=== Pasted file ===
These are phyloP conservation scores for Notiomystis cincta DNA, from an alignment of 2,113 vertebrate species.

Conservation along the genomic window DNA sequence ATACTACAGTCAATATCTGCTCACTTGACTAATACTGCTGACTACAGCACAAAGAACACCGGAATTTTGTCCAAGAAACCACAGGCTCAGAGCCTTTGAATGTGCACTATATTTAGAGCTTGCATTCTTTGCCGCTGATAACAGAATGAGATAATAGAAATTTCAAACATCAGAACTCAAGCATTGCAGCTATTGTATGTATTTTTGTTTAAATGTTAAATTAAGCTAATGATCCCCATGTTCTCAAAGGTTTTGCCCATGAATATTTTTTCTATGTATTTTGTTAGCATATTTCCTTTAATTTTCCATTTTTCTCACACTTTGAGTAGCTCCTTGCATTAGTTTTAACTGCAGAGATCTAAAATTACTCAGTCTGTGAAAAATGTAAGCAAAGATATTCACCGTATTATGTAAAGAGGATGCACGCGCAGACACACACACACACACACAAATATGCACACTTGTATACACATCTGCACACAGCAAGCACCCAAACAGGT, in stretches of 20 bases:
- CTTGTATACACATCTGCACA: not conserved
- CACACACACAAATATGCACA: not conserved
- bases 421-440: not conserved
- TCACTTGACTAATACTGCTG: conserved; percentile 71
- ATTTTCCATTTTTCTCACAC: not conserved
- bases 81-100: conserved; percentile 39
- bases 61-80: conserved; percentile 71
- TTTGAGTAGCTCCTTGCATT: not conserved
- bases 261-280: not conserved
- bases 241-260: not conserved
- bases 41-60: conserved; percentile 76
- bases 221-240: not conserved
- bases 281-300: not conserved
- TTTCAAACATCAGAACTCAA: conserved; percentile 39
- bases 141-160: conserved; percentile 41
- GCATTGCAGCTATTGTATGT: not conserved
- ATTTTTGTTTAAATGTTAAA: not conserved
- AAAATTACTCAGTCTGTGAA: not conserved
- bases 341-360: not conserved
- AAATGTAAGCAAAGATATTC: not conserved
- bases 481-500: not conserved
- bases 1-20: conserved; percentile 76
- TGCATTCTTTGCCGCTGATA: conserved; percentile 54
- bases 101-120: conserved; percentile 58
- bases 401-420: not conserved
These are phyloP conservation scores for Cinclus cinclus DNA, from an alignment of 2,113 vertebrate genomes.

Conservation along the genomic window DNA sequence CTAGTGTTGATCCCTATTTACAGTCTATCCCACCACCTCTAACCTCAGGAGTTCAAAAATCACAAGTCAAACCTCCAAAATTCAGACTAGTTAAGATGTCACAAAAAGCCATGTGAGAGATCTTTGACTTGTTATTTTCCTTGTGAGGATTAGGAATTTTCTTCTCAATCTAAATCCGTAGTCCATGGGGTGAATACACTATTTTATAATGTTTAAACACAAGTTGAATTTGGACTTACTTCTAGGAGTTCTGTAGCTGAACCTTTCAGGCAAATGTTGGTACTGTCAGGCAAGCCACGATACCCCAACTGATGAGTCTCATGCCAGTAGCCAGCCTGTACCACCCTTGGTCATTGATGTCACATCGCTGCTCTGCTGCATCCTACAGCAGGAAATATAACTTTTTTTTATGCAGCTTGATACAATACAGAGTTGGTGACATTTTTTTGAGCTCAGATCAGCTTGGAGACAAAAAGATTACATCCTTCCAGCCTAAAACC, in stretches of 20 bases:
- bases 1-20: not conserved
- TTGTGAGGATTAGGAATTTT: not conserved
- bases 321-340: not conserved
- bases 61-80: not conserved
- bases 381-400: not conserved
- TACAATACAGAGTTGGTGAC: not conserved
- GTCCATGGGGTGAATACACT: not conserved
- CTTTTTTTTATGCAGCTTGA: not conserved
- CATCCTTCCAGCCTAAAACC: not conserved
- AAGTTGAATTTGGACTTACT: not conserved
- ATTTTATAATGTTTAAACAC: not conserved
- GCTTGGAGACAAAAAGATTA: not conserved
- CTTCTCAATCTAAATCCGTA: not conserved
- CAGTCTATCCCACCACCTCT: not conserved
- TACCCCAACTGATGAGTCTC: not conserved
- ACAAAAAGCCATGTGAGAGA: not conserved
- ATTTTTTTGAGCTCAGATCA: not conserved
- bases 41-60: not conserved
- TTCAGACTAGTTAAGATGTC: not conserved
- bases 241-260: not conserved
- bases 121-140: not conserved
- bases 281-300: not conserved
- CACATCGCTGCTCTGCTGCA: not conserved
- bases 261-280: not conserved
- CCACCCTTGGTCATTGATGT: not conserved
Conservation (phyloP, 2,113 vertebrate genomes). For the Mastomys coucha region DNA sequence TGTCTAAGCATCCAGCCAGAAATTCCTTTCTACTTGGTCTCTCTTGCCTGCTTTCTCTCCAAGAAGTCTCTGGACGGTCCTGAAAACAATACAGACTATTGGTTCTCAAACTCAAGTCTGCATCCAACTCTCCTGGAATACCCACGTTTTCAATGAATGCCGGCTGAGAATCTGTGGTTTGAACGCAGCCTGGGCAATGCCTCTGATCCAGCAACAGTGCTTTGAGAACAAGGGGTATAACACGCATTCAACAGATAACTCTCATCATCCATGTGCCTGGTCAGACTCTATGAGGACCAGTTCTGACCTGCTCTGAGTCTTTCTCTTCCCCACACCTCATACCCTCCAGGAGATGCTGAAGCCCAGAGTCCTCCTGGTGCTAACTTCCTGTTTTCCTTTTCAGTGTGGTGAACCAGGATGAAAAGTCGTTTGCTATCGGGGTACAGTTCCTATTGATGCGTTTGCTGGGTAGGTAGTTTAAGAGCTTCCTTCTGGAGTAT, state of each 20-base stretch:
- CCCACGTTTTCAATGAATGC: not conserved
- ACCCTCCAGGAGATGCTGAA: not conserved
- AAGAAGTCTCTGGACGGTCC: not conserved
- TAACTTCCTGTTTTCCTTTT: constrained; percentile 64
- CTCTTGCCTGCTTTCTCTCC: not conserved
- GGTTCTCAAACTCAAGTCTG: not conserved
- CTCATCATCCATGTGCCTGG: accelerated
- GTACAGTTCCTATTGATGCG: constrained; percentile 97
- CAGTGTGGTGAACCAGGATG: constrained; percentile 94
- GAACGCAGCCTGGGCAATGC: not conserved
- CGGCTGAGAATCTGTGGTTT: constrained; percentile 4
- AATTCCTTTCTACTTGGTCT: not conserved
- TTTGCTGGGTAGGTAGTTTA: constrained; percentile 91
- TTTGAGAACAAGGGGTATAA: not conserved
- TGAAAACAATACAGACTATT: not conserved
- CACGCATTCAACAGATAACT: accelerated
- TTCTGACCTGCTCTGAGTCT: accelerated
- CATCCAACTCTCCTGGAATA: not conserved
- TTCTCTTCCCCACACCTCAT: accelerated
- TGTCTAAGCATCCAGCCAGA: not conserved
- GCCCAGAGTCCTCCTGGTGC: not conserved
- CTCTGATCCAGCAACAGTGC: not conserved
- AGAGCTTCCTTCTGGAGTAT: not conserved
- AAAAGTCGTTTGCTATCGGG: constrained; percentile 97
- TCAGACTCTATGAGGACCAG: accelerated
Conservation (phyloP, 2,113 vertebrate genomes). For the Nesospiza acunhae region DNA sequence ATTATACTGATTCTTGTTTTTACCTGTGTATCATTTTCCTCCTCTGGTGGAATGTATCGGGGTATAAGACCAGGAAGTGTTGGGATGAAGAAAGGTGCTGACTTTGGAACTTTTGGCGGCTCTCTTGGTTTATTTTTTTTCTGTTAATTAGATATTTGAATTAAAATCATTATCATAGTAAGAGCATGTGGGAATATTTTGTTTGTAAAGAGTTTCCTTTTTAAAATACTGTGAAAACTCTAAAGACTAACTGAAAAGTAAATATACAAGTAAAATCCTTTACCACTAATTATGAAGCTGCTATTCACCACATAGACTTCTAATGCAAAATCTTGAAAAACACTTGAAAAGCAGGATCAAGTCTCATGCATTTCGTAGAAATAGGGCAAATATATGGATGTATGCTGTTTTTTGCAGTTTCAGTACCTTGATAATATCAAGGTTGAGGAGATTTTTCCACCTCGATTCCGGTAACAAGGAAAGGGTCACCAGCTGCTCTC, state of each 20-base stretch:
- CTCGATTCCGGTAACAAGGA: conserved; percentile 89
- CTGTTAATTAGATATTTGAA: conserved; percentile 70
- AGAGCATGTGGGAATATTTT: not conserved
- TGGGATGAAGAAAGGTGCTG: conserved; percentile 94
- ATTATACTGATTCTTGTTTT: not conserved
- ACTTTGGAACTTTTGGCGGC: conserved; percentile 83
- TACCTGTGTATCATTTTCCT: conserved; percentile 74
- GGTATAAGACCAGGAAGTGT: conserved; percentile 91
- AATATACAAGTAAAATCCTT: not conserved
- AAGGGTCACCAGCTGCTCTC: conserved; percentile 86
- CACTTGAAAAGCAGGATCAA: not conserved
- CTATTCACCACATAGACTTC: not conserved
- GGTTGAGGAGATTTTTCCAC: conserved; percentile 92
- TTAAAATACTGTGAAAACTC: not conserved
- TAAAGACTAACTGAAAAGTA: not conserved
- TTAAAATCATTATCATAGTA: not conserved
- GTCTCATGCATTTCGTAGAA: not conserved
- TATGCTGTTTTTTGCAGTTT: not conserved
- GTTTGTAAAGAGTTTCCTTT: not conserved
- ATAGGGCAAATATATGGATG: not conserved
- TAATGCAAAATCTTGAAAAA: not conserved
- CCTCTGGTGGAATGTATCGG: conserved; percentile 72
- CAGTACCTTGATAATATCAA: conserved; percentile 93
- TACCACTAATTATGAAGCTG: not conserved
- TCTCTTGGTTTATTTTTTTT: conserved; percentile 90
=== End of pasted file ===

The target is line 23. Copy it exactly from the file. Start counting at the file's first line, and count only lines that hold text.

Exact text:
- bases 481-500: not conserved